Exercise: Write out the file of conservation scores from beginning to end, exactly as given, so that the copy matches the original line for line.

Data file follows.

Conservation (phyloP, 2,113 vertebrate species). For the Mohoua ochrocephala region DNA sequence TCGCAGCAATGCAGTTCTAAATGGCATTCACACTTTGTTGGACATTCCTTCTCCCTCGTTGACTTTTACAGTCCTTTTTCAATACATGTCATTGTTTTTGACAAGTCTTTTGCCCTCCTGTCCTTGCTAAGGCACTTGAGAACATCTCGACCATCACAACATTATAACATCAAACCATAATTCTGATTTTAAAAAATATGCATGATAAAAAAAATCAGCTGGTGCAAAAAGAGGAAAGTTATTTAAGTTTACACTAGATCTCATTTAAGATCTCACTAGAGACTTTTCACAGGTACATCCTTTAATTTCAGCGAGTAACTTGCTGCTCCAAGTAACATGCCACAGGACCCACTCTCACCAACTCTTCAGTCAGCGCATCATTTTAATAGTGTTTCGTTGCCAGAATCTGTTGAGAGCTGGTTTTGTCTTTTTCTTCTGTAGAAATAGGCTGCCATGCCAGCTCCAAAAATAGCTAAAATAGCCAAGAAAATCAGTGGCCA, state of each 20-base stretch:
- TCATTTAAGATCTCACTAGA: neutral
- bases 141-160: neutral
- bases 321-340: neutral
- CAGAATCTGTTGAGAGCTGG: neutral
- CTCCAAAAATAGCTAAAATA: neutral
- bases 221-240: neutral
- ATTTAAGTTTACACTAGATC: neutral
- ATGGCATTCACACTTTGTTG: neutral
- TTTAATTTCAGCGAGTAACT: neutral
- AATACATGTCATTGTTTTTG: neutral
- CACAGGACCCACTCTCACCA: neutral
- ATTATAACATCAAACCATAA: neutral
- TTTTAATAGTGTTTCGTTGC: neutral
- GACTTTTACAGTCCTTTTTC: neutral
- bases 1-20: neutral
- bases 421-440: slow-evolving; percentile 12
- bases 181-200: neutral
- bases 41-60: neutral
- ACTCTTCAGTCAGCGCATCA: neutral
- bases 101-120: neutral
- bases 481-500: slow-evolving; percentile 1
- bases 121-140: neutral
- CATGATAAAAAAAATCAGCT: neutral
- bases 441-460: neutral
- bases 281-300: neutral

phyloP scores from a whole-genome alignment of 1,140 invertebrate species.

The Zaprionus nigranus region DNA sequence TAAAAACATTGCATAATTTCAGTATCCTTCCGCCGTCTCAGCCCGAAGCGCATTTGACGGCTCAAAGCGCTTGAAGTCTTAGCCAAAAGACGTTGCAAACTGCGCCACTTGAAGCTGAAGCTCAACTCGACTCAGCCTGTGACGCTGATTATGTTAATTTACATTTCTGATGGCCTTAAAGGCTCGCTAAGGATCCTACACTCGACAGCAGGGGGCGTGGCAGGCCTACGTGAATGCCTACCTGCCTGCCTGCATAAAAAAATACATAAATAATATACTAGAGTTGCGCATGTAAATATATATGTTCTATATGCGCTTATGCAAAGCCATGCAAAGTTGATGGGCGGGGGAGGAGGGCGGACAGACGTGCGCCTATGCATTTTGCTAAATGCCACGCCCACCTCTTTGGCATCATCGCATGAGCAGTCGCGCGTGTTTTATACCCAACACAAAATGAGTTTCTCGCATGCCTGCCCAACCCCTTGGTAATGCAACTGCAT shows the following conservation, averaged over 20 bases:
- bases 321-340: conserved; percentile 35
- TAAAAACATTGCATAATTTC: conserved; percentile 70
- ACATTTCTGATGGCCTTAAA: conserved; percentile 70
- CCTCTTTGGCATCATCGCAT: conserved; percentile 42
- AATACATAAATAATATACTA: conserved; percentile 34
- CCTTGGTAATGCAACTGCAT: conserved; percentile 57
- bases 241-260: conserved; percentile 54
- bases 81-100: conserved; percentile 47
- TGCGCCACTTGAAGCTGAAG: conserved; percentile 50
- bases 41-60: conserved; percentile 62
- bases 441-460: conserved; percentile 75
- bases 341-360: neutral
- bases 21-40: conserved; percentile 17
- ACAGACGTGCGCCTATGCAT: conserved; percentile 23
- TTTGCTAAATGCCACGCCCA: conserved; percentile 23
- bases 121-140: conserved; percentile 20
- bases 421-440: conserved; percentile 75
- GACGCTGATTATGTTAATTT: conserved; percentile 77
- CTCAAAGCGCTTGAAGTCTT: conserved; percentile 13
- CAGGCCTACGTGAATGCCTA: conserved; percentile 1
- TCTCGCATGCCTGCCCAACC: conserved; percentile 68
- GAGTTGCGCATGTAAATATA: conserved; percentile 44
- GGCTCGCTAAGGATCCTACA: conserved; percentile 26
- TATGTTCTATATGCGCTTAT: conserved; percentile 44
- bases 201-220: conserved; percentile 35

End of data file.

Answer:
Conservation (phyloP, 2,113 vertebrate species). For the Mohoua ochrocephala region DNA sequence TCGCAGCAATGCAGTTCTAAATGGCATTCACACTTTGTTGGACATTCCTTCTCCCTCGTTGACTTTTACAGTCCTTTTTCAATACATGTCATTGTTTTTGACAAGTCTTTTGCCCTCCTGTCCTTGCTAAGGCACTTGAGAACATCTCGACCATCACAACATTATAACATCAAACCATAATTCTGATTTTAAAAAATATGCATGATAAAAAAAATCAGCTGGTGCAAAAAGAGGAAAGTTATTTAAGTTTACACTAGATCTCATTTAAGATCTCACTAGAGACTTTTCACAGGTACATCCTTTAATTTCAGCGAGTAACTTGCTGCTCCAAGTAACATGCCACAGGACCCACTCTCACCAACTCTTCAGTCAGCGCATCATTTTAATAGTGTTTCGTTGCCAGAATCTGTTGAGAGCTGGTTTTGTCTTTTTCTTCTGTAGAAATAGGCTGCCATGCCAGCTCCAAAAATAGCTAAAATAGCCAAGAAAATCAGTGGCCA, state of each 20-base stretch:
- TCATTTAAGATCTCACTAGA: neutral
- bases 141-160: neutral
- bases 321-340: neutral
- CAGAATCTGTTGAGAGCTGG: neutral
- CTCCAAAAATAGCTAAAATA: neutral
- bases 221-240: neutral
- ATTTAAGTTTACACTAGATC: neutral
- ATGGCATTCACACTTTGTTG: neutral
- TTTAATTTCAGCGAGTAACT: neutral
- AATACATGTCATTGTTTTTG: neutral
- CACAGGACCCACTCTCACCA: neutral
- ATTATAACATCAAACCATAA: neutral
- TTTTAATAGTGTTTCGTTGC: neutral
- GACTTTTACAGTCCTTTTTC: neutral
- bases 1-20: neutral
- bases 421-440: slow-evolving; percentile 12
- bases 181-200: neutral
- bases 41-60: neutral
- ACTCTTCAGTCAGCGCATCA: neutral
- bases 101-120: neutral
- bases 481-500: slow-evolving; percentile 1
- bases 121-140: neutral
- CATGATAAAAAAAATCAGCT: neutral
- bases 441-460: neutral
- bases 281-300: neutral

phyloP scores from a whole-genome alignment of 1,140 invertebrate species.

The Zaprionus nigranus region DNA sequence TAAAAACATTGCATAATTTCAGTATCCTTCCGCCGTCTCAGCCCGAAGCGCATTTGACGGCTCAAAGCGCTTGAAGTCTTAGCCAAAAGACGTTGCAAACTGCGCCACTTGAAGCTGAAGCTCAACTCGACTCAGCCTGTGACGCTGATTATGTTAATTTACATTTCTGATGGCCTTAAAGGCTCGCTAAGGATCCTACACTCGACAGCAGGGGGCGTGGCAGGCCTACGTGAATGCCTACCTGCCTGCCTGCATAAAAAAATACATAAATAATATACTAGAGTTGCGCATGTAAATATATATGTTCTATATGCGCTTATGCAAAGCCATGCAAAGTTGATGGGCGGGGGAGGAGGGCGGACAGACGTGCGCCTATGCATTTTGCTAAATGCCACGCCCACCTCTTTGGCATCATCGCATGAGCAGTCGCGCGTGTTTTATACCCAACACAAAATGAGTTTCTCGCATGCCTGCCCAACCCCTTGGTAATGCAACTGCAT shows the following conservation, averaged over 20 bases:
- bases 321-340: conserved; percentile 35
- TAAAAACATTGCATAATTTC: conserved; percentile 70
- ACATTTCTGATGGCCTTAAA: conserved; percentile 70
- CCTCTTTGGCATCATCGCAT: conserved; percentile 42
- AATACATAAATAATATACTA: conserved; percentile 34
- CCTTGGTAATGCAACTGCAT: conserved; percentile 57
- bases 241-260: conserved; percentile 54
- bases 81-100: conserved; percentile 47
- TGCGCCACTTGAAGCTGAAG: conserved; percentile 50
- bases 41-60: conserved; percentile 62
- bases 441-460: conserved; percentile 75
- bases 341-360: neutral
- bases 21-40: conserved; percentile 17
- ACAGACGTGCGCCTATGCAT: conserved; percentile 23
- TTTGCTAAATGCCACGCCCA: conserved; percentile 23
- bases 121-140: conserved; percentile 20
- bases 421-440: conserved; percentile 75
- GACGCTGATTATGTTAATTT: conserved; percentile 77
- CTCAAAGCGCTTGAAGTCTT: conserved; percentile 13
- CAGGCCTACGTGAATGCCTA: conserved; percentile 1
- TCTCGCATGCCTGCCCAACC: conserved; percentile 68
- GAGTTGCGCATGTAAATATA: conserved; percentile 44
- GGCTCGCTAAGGATCCTACA: conserved; percentile 26
- TATGTTCTATATGCGCTTAT: conserved; percentile 44
- bases 201-220: conserved; percentile 35